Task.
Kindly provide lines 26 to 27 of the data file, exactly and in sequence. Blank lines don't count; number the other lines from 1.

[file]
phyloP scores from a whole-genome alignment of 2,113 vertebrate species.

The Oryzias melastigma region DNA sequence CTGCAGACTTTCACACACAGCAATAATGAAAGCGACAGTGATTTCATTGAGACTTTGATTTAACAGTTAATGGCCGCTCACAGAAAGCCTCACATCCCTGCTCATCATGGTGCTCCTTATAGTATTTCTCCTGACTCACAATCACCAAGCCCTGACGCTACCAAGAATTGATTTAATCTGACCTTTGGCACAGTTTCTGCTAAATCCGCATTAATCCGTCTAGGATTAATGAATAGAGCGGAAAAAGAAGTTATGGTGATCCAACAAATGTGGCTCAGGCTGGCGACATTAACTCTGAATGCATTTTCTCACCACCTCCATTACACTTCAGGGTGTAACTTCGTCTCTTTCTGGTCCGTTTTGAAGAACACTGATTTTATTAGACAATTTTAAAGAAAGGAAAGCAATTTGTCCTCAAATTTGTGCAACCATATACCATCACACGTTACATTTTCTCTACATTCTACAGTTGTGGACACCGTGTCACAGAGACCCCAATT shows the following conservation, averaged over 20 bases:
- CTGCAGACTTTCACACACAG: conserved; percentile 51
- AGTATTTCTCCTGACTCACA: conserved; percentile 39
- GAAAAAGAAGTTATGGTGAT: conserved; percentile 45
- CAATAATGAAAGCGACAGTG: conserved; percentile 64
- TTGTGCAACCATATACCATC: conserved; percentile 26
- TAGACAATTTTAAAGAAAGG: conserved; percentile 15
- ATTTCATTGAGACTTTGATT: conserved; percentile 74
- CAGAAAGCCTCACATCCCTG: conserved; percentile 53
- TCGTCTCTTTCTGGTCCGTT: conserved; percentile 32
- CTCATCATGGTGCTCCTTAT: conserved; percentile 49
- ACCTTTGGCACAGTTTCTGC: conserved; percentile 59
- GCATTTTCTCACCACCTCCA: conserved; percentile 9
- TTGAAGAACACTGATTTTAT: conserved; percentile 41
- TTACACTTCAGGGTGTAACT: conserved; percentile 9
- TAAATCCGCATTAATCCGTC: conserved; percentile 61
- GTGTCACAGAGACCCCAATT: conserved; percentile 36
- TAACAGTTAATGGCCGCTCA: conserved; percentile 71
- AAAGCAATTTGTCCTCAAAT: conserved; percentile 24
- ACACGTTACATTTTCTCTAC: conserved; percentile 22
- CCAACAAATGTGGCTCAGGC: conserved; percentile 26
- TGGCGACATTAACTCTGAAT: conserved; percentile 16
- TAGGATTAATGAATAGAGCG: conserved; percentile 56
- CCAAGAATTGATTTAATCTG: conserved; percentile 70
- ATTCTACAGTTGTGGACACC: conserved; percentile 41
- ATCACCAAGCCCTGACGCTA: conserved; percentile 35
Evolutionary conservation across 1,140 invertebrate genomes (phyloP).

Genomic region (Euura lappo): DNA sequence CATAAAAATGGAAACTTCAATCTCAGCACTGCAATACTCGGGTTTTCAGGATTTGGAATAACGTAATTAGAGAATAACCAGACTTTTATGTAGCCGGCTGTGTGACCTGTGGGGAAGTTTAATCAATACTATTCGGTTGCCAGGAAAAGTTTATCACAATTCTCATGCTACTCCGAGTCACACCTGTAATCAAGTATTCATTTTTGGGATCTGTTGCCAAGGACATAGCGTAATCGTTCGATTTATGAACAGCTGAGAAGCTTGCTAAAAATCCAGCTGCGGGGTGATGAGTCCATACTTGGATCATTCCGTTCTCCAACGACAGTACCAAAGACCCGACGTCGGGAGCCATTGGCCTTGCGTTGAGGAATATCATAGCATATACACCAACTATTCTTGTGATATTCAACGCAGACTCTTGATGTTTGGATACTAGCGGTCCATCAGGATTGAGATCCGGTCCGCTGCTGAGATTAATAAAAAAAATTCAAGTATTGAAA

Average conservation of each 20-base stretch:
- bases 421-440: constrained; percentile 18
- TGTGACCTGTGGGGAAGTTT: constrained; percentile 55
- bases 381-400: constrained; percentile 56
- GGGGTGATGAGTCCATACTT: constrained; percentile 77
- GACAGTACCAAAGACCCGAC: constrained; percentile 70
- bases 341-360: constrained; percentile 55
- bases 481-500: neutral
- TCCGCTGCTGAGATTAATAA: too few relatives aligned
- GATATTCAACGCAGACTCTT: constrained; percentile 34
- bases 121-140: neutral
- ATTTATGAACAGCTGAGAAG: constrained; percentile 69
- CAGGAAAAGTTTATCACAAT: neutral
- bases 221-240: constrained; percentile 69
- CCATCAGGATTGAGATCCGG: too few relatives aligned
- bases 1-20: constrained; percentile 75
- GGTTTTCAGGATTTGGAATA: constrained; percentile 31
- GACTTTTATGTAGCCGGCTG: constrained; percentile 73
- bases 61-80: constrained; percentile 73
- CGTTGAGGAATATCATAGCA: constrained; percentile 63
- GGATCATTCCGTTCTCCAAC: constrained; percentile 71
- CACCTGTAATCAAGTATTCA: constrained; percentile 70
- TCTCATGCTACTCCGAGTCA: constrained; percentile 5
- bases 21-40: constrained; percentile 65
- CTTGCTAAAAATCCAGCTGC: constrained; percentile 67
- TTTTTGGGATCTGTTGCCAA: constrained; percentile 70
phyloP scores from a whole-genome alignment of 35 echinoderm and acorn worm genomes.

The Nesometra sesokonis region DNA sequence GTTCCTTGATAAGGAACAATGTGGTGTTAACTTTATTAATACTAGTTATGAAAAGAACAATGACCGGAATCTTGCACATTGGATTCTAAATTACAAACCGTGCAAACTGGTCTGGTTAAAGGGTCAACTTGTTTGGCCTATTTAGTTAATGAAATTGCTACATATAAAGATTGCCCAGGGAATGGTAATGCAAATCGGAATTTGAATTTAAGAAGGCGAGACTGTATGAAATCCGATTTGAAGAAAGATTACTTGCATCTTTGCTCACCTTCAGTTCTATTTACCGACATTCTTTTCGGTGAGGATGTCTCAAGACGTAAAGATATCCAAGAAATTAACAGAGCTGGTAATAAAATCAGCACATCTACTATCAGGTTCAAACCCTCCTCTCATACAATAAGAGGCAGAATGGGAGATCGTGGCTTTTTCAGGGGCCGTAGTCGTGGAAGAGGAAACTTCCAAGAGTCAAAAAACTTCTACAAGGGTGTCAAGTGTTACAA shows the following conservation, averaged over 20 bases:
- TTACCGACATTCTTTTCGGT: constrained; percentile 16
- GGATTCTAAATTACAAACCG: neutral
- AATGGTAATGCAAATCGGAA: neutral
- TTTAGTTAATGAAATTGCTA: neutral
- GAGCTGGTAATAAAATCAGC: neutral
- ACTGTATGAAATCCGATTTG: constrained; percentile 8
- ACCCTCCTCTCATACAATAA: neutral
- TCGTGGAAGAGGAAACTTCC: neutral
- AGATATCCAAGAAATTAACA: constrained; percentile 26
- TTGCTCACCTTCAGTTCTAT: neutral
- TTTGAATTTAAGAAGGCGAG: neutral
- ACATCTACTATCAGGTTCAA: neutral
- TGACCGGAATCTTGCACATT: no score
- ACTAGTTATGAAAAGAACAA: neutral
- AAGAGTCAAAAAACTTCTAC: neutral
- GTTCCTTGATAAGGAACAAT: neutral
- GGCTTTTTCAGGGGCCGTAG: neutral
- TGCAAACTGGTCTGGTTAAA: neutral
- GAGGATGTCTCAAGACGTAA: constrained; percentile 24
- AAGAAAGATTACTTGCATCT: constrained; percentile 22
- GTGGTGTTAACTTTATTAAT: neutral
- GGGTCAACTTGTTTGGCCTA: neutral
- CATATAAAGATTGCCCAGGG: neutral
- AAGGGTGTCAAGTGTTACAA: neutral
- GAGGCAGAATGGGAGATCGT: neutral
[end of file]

- ATTCTACAGTTGTGGACACC: conserved; percentile 41
- ATCACCAAGCCCTGACGCTA: conserved; percentile 35